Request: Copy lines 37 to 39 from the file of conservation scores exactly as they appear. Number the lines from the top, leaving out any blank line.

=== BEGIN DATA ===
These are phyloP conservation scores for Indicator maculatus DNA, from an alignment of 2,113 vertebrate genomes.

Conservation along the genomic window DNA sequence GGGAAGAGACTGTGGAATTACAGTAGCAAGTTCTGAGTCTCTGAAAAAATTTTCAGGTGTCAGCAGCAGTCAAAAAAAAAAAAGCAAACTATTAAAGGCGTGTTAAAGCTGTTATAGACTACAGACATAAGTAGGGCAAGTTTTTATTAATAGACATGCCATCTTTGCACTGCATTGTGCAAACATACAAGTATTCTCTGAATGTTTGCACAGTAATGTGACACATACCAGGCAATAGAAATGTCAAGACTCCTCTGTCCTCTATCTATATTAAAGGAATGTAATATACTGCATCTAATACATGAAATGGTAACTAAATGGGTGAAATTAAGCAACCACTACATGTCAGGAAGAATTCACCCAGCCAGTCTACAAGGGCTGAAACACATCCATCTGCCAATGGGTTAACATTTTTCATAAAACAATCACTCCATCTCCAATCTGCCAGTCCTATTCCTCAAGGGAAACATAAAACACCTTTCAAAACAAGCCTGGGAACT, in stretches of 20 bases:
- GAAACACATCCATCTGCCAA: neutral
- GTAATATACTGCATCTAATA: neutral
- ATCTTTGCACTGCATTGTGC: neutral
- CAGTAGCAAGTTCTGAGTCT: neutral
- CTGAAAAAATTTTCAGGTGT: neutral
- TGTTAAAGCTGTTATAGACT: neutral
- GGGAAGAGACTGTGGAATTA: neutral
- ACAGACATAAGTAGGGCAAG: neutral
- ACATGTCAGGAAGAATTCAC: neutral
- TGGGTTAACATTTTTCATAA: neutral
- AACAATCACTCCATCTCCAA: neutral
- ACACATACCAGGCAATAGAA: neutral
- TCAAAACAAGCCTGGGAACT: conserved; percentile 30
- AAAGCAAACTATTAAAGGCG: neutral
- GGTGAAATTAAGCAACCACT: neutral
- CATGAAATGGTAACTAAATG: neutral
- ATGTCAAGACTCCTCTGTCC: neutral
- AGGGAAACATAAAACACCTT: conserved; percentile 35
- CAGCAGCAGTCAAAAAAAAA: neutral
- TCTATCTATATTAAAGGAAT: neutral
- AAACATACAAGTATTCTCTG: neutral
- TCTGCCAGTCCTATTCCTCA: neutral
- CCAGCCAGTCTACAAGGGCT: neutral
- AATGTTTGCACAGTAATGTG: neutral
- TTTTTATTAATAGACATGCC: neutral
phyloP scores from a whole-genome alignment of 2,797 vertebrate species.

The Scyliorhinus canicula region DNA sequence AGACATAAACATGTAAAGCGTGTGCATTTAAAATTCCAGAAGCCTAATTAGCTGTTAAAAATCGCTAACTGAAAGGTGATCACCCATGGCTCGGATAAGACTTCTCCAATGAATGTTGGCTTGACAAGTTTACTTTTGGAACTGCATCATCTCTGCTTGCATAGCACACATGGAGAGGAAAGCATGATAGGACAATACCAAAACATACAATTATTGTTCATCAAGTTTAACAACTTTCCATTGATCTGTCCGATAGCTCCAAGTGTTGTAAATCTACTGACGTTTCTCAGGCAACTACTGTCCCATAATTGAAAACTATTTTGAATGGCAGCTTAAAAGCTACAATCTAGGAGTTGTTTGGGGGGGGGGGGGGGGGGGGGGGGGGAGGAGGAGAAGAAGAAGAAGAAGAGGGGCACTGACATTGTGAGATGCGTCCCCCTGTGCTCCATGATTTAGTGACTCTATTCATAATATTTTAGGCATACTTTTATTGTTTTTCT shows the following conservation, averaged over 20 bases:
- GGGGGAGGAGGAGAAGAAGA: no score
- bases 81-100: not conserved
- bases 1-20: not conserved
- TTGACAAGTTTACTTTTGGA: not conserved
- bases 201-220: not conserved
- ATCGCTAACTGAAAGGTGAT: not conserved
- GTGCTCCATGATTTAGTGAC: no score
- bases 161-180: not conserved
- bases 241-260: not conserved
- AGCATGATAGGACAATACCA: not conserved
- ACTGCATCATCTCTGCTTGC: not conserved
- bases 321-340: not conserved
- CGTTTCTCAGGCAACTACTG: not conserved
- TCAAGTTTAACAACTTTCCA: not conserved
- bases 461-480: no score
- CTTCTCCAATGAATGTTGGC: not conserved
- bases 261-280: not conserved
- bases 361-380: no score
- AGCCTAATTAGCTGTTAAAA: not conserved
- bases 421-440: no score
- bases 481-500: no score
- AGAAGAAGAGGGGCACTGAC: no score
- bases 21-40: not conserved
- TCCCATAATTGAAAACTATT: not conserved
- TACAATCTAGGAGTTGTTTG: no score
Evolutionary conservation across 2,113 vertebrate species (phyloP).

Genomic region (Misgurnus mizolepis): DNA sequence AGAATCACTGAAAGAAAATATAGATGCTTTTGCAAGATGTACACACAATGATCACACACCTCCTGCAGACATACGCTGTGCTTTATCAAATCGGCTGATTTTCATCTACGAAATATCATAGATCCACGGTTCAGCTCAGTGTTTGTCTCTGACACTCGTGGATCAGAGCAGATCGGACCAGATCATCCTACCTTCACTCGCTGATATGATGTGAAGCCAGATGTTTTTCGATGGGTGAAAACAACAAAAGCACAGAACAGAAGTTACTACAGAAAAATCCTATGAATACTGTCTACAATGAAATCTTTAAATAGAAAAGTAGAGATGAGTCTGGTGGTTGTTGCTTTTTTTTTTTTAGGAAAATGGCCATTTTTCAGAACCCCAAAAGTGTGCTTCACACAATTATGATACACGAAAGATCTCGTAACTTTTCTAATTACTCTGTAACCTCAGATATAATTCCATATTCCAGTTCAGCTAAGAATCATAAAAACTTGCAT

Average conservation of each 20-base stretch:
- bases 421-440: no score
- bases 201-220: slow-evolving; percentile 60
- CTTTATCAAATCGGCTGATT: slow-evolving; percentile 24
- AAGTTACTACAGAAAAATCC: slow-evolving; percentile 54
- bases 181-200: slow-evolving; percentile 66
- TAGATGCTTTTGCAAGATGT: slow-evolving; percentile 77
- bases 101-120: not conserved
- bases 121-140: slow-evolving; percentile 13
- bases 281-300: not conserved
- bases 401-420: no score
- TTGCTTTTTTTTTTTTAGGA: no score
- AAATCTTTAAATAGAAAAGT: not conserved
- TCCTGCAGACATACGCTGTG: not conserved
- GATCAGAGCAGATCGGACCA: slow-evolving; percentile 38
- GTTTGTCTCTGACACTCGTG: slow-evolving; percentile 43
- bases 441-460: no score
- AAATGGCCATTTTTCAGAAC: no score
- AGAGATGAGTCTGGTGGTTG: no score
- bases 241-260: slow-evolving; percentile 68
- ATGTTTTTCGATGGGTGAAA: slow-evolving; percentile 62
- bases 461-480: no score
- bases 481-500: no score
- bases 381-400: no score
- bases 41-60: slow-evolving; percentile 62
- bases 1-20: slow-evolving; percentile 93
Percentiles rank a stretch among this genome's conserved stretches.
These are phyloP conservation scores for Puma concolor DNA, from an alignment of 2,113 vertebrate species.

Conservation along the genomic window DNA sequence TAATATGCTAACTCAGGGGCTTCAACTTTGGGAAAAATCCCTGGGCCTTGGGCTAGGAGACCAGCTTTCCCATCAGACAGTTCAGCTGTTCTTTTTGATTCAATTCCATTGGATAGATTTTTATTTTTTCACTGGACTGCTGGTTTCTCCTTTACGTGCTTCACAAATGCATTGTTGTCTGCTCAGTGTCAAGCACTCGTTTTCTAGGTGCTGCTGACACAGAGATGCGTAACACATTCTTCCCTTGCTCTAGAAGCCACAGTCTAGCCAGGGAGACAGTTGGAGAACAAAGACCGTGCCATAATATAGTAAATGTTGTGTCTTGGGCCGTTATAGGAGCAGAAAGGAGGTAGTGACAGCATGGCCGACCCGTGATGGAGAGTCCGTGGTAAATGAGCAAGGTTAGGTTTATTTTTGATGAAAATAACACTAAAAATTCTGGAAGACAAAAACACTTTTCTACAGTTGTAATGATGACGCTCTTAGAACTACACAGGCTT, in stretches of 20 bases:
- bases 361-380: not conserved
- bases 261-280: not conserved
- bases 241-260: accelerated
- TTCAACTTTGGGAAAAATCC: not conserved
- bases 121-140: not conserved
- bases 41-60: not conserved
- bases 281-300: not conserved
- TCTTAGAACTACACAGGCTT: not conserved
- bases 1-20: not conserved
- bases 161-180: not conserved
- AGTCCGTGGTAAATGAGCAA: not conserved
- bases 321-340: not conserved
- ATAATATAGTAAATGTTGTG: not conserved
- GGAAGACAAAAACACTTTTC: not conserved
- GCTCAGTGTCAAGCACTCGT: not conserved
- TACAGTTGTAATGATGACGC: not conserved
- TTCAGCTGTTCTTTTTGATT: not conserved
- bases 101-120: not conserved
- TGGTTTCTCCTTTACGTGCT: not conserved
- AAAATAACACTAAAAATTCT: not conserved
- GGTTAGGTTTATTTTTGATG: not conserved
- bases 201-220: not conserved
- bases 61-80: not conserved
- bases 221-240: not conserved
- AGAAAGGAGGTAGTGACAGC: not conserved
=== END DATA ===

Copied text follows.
- bases 161-180: not conserved
- bases 241-260: not conserved
- AGCATGATAGGACAATACCA: not conserved